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Clinton's Style Is Flexible, Haphazard

A BIT of self-analysis by President Clinton is worth noting. ``There's just something about me that infuriates people that aren't for me,'' he told Connie Bruck in her New Yorker profile of Hillary Rodham Clinton. ``I've always had people that really loved me and people that really hated me,'' the president added. ``And I'm used to it.''

The president was being a little too hard on himself. Intense hate and anger were expressed by many Americans against Herbert Hoover, Franklin Roosevelt, John Kennedy, and Richard Nixon. But there isn't much real hatred of Mr. Clinton. His foes have a difficult time not liking this affable fellow even while they question his character and the direction he is taking the country.

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But the president's use of ``love'' goes too far also. In my opinion, there have been only four presidents who stirred up a widespread feeling of deep personal attachment while in office: Roosevelt, Dwight Eisenhower, Kennedy, and Ronald Reagan.

Just about everyone, even Eisenhower's severest critics, would say, ``I like Ike.'' In fact, I just saw a small sign on the back of a new automobile declaring, ``I still like Ike.'' And Reagan expressed a kind of benign warmth that disarmed his critics.

No, I didn't mistakenly leave out Harry Truman. He wasn't that much loved when he was president. The public warmth and appreciation for Truman that we see today has grown with the years.

Most people I talk to, even those who say they voted for Clinton, are taking a ``wait and see'' attitude toward him. They like his energy and his serious, hard-working efforts to bring about change. They find him personable. They like him, but one hears no permanent allegiance being expressed. I've yet to find anyone who calls himself a ``Clinton Democrat'' the way people quickly began to identify themselves as Roosevelt Democrats or Eisenhower Republicans.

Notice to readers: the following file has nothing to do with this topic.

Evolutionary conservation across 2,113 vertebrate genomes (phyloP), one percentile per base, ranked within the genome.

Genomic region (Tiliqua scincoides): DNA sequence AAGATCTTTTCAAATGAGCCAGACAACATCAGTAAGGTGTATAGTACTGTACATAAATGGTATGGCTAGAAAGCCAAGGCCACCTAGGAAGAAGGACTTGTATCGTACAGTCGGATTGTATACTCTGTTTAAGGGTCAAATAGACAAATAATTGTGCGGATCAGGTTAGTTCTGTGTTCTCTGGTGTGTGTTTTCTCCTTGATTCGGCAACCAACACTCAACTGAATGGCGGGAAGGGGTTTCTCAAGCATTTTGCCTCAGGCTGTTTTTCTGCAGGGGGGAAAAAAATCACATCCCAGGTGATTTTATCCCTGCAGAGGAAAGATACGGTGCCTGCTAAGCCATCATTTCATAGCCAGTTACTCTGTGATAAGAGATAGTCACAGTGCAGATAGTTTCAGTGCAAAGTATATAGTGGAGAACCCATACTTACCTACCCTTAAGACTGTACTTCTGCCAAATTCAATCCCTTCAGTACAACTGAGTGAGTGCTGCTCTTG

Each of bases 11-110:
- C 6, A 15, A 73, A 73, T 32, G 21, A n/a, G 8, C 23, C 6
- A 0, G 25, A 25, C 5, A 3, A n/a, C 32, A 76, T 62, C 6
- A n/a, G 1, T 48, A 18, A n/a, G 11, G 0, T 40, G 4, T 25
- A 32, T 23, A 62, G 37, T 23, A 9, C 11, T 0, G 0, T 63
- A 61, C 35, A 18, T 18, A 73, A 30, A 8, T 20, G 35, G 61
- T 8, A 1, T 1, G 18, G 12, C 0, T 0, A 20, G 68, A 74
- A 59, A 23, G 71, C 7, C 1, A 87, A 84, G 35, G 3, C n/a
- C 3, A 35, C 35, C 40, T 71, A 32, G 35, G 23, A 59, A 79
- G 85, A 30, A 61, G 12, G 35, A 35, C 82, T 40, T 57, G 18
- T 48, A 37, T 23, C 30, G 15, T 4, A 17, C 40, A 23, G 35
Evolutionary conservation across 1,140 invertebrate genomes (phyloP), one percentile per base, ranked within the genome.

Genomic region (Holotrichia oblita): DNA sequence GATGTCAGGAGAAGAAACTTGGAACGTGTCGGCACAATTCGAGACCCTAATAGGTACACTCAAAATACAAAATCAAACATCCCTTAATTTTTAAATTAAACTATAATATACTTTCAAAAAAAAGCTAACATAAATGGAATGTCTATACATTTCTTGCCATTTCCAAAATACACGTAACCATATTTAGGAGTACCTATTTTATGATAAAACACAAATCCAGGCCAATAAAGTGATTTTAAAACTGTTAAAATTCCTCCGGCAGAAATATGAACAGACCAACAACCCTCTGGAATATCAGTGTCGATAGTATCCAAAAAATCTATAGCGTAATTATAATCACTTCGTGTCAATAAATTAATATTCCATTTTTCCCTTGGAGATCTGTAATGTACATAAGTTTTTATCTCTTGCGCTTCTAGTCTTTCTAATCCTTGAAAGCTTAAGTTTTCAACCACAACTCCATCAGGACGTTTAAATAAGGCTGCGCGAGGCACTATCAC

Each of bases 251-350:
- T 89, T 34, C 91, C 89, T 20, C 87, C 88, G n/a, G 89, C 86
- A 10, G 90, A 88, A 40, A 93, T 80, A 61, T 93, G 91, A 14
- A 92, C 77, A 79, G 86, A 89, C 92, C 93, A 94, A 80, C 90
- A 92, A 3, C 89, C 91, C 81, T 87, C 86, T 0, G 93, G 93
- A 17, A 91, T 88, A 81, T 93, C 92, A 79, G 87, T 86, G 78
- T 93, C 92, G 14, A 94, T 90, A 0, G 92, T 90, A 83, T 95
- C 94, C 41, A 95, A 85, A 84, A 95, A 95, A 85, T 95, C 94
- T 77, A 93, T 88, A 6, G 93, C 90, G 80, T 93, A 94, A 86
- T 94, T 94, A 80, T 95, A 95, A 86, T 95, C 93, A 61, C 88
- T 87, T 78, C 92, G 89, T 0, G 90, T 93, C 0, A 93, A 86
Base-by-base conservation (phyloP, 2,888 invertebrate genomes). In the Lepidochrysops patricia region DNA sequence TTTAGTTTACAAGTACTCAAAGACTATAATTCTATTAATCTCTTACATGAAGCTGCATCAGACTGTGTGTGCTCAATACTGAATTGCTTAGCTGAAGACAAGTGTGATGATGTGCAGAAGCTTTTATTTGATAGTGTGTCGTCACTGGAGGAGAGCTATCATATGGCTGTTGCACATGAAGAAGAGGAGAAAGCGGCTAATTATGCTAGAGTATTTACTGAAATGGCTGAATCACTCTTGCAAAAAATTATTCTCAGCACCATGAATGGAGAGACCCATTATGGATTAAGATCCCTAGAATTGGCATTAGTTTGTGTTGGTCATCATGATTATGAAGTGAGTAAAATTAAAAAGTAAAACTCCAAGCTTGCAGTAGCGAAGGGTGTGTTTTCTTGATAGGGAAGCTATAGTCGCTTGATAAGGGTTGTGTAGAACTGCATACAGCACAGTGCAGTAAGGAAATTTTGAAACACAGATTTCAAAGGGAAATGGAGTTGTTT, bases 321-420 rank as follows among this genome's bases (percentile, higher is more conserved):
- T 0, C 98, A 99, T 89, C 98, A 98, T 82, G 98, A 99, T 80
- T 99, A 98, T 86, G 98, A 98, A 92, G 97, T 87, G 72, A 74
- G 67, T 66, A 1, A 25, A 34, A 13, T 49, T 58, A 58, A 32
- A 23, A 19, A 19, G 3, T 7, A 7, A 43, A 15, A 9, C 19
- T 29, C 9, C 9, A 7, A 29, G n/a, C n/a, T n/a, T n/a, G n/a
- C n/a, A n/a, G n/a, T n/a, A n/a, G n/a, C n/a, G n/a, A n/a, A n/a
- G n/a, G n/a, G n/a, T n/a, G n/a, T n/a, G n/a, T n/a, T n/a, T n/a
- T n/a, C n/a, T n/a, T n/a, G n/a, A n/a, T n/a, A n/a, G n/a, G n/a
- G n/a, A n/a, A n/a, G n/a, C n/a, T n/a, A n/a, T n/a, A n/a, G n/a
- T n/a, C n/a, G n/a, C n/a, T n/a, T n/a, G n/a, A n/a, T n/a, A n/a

This is early in the Clinton administration. He still has plenty of time to win committed supporters and, yes, even widespread expressions of love.

But he is not there yet. Indeed, the polls indicate that Clinton today isn't much above the 43 percent of public support he drew in the last election. He may not be unpopular, but he certainly isn't popular.

The question that Clinton yet must answer is not whether he is liked but whether he is an effective president. He's had some successes - notably the budget vote and approval of the North American Free Trade Agreement - but most political observers say he needs to bring about passage of a universal health-care program this summer if the Democrats are going to be able to head into the fall elections with a strong, ``look what our president has been doing'' message.

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Questions also are growing about the way Clinton governs. He seems to want to be a part of everything that is going on and ``thereby doesn't give himself time to focus on what truly matters: determining overall priorities and themes, educating the American public, and investing time in issues that are not crises and might never become crises if dealt with early on.''

The quote above is from an insightful article by Richard N. Haass, an author of an important book on how to be effective in government. Mr. Haass calls Clinton's loose organization ``adhocracy,'' a system that he says relies on the president to distribute assignments and select when and to whom he listens.

Haass concedes that the ad hoc approach speeds up the emergence of new ideas and policies and is quite flexible. But he asserts that this operation accounts for the Clinton administration ``never quite getting things right.... Its foreign policy - from Bosnia to Somalia to Haiti to China - is littered with examples. But even on domestic issues, the administration's supposed strength, the list of stumbles and missteps is extensive.''

Loved or not loved, in the end the president will have to show that he can get the job done.

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